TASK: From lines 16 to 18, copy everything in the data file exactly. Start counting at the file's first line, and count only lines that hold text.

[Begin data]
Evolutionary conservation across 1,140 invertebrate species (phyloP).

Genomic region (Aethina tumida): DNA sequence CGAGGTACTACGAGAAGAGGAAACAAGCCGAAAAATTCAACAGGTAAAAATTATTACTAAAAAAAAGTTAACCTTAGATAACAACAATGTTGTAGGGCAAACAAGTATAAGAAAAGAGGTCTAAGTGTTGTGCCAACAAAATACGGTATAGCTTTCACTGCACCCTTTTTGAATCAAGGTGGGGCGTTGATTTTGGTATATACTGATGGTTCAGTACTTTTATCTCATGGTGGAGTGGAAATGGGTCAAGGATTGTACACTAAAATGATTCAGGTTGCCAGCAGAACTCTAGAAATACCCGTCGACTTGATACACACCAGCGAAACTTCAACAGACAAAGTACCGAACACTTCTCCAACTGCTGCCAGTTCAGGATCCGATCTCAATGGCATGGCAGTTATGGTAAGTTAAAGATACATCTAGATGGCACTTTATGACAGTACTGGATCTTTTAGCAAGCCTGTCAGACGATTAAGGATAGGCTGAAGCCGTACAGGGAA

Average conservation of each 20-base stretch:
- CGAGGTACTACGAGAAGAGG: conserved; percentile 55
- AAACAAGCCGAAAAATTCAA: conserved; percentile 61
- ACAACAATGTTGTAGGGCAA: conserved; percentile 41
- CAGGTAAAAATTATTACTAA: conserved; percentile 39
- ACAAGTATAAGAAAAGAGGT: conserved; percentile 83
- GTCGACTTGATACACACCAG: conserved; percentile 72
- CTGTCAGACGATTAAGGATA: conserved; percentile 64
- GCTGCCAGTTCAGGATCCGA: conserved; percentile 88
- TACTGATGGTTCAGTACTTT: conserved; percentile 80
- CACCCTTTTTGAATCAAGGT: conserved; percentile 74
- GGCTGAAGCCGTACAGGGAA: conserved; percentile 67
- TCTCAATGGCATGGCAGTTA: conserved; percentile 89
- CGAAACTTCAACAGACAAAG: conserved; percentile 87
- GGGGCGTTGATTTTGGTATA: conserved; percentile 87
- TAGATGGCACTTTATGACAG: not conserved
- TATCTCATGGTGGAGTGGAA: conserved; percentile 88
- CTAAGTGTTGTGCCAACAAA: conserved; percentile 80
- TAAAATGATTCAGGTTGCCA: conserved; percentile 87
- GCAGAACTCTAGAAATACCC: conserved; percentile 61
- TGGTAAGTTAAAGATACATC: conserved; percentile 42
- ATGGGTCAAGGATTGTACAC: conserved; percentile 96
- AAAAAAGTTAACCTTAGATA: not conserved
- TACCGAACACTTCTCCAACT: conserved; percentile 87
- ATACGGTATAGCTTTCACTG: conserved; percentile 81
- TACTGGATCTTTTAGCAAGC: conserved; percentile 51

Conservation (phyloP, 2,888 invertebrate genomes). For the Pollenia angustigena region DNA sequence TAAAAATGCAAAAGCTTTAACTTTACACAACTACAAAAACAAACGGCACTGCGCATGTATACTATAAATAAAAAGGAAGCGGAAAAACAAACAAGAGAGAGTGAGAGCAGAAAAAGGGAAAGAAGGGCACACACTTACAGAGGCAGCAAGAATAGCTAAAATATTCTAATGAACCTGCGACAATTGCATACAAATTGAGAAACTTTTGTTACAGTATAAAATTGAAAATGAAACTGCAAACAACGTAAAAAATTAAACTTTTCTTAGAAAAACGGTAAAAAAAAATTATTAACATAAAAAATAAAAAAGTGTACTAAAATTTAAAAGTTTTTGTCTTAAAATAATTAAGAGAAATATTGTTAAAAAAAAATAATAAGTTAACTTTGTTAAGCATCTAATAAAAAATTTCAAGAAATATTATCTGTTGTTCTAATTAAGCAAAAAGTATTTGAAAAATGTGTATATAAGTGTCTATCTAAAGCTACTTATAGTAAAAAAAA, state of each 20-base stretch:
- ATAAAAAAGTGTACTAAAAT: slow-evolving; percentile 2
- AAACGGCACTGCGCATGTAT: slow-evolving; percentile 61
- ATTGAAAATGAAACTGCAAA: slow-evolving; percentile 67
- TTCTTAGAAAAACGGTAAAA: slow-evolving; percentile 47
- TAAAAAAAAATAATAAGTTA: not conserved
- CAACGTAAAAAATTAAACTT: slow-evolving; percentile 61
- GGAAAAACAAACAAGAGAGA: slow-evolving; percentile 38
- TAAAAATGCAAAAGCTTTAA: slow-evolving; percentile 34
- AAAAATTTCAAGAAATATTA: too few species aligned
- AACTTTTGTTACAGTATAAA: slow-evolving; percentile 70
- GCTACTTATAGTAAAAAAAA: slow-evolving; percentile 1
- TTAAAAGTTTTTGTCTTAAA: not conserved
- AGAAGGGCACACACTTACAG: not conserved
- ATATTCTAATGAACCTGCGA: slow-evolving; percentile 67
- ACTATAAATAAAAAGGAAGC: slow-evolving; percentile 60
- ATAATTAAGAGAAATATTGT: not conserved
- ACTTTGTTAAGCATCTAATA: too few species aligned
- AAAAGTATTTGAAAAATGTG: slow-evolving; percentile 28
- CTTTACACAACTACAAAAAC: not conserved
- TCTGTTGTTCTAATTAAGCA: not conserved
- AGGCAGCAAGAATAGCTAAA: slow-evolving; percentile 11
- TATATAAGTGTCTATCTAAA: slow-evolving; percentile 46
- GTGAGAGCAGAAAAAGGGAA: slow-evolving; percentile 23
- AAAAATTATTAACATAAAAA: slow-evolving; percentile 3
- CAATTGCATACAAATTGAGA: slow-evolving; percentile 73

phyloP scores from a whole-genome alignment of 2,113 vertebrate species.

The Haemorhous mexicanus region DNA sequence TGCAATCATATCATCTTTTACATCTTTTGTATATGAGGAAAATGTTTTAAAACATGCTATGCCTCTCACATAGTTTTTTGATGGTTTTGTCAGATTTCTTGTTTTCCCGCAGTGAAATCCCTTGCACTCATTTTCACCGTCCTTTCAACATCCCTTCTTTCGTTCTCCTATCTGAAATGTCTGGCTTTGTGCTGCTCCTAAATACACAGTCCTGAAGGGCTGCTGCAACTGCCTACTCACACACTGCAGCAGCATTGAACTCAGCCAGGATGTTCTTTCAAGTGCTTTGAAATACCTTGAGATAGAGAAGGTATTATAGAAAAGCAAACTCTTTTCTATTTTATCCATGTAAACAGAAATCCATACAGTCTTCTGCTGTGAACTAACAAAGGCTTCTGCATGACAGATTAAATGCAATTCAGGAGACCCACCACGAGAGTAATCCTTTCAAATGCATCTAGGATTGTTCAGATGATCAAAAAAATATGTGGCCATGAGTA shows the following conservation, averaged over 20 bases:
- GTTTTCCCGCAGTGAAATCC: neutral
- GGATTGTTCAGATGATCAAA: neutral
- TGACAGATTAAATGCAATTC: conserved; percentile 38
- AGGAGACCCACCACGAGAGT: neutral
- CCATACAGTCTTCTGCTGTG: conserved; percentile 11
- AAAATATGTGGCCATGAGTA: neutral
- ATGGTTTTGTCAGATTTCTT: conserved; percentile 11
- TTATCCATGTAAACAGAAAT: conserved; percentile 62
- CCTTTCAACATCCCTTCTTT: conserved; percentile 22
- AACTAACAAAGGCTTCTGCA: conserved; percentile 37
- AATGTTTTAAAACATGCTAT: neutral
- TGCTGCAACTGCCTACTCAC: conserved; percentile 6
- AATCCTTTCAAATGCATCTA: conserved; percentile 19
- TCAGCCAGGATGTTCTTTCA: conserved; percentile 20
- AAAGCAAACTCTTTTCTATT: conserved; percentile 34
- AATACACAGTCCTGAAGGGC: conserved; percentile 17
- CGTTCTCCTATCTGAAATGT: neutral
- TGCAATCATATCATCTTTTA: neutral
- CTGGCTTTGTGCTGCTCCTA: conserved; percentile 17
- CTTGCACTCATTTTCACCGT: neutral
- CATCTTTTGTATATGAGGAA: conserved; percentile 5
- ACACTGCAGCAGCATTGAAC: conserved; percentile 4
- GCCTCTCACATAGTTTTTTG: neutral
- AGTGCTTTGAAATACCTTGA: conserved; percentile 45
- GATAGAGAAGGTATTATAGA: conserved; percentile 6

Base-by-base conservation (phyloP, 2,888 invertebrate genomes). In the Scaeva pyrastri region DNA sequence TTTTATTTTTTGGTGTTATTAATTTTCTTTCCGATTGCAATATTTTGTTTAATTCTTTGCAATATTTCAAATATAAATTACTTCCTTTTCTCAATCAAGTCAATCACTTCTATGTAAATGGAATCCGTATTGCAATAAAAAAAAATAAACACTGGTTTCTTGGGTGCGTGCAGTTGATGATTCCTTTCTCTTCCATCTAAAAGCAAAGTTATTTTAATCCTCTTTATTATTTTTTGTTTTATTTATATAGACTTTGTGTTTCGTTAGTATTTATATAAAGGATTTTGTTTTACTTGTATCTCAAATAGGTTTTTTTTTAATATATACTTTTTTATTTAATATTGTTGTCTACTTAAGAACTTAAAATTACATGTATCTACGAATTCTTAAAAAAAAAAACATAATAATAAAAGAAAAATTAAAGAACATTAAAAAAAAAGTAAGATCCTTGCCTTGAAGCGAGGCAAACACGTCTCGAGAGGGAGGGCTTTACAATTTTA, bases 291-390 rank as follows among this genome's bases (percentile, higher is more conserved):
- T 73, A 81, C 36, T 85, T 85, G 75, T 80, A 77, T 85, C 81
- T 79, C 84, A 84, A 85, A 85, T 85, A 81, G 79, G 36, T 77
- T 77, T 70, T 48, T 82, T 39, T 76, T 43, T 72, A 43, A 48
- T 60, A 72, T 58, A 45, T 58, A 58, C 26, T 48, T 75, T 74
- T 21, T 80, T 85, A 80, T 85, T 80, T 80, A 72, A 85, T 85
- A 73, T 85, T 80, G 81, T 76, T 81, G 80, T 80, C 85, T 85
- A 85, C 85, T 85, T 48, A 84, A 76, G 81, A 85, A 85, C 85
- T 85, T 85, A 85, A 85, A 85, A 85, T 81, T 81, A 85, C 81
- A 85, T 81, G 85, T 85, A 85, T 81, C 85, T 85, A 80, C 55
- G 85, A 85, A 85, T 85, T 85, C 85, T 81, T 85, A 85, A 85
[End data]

- CGAAACTTCAACAGACAAAG: conserved; percentile 87
- GGGGCGTTGATTTTGGTATA: conserved; percentile 87
- TAGATGGCACTTTATGACAG: not conserved